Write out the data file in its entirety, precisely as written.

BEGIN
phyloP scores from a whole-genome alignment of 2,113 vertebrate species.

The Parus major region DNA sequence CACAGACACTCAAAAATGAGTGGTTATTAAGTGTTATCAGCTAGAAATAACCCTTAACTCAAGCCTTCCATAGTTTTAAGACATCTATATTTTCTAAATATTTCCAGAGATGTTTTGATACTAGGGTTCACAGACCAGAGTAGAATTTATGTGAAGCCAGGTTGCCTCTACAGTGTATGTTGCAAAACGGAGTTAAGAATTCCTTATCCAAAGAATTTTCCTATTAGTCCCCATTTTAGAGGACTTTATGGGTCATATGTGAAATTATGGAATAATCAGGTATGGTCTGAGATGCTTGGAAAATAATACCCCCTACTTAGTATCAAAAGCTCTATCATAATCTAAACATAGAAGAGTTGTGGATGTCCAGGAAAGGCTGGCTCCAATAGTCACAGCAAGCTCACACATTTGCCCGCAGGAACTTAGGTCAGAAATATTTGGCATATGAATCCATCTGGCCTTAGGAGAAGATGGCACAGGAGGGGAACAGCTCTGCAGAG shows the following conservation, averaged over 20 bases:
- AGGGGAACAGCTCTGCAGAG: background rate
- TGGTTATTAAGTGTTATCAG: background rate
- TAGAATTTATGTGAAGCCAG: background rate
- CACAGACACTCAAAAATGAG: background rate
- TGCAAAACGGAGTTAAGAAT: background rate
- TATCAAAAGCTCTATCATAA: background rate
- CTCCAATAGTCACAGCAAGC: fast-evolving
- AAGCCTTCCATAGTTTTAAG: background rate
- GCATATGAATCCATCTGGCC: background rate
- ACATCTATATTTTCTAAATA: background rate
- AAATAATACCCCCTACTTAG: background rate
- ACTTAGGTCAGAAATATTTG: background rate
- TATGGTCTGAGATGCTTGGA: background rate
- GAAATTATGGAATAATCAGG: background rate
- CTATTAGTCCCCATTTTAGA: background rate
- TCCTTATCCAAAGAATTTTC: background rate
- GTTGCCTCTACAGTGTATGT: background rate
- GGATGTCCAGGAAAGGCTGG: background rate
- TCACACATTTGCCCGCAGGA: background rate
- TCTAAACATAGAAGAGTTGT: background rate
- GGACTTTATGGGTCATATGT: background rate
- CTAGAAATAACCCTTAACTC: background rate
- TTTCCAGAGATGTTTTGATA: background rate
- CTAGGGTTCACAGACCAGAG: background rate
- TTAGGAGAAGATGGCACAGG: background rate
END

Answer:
phyloP scores from a whole-genome alignment of 2,113 vertebrate species.

The Parus major region DNA sequence CACAGACACTCAAAAATGAGTGGTTATTAAGTGTTATCAGCTAGAAATAACCCTTAACTCAAGCCTTCCATAGTTTTAAGACATCTATATTTTCTAAATATTTCCAGAGATGTTTTGATACTAGGGTTCACAGACCAGAGTAGAATTTATGTGAAGCCAGGTTGCCTCTACAGTGTATGTTGCAAAACGGAGTTAAGAATTCCTTATCCAAAGAATTTTCCTATTAGTCCCCATTTTAGAGGACTTTATGGGTCATATGTGAAATTATGGAATAATCAGGTATGGTCTGAGATGCTTGGAAAATAATACCCCCTACTTAGTATCAAAAGCTCTATCATAATCTAAACATAGAAGAGTTGTGGATGTCCAGGAAAGGCTGGCTCCAATAGTCACAGCAAGCTCACACATTTGCCCGCAGGAACTTAGGTCAGAAATATTTGGCATATGAATCCATCTGGCCTTAGGAGAAGATGGCACAGGAGGGGAACAGCTCTGCAGAG shows the following conservation, averaged over 20 bases:
- AGGGGAACAGCTCTGCAGAG: background rate
- TGGTTATTAAGTGTTATCAG: background rate
- TAGAATTTATGTGAAGCCAG: background rate
- CACAGACACTCAAAAATGAG: background rate
- TGCAAAACGGAGTTAAGAAT: background rate
- TATCAAAAGCTCTATCATAA: background rate
- CTCCAATAGTCACAGCAAGC: fast-evolving
- AAGCCTTCCATAGTTTTAAG: background rate
- GCATATGAATCCATCTGGCC: background rate
- ACATCTATATTTTCTAAATA: background rate
- AAATAATACCCCCTACTTAG: background rate
- ACTTAGGTCAGAAATATTTG: background rate
- TATGGTCTGAGATGCTTGGA: background rate
- GAAATTATGGAATAATCAGG: background rate
- CTATTAGTCCCCATTTTAGA: background rate
- TCCTTATCCAAAGAATTTTC: background rate
- GTTGCCTCTACAGTGTATGT: background rate
- GGATGTCCAGGAAAGGCTGG: background rate
- TCACACATTTGCCCGCAGGA: background rate
- TCTAAACATAGAAGAGTTGT: background rate
- GGACTTTATGGGTCATATGT: background rate
- CTAGAAATAACCCTTAACTC: background rate
- TTTCCAGAGATGTTTTGATA: background rate
- CTAGGGTTCACAGACCAGAG: background rate
- TTAGGAGAAGATGGCACAGG: background rate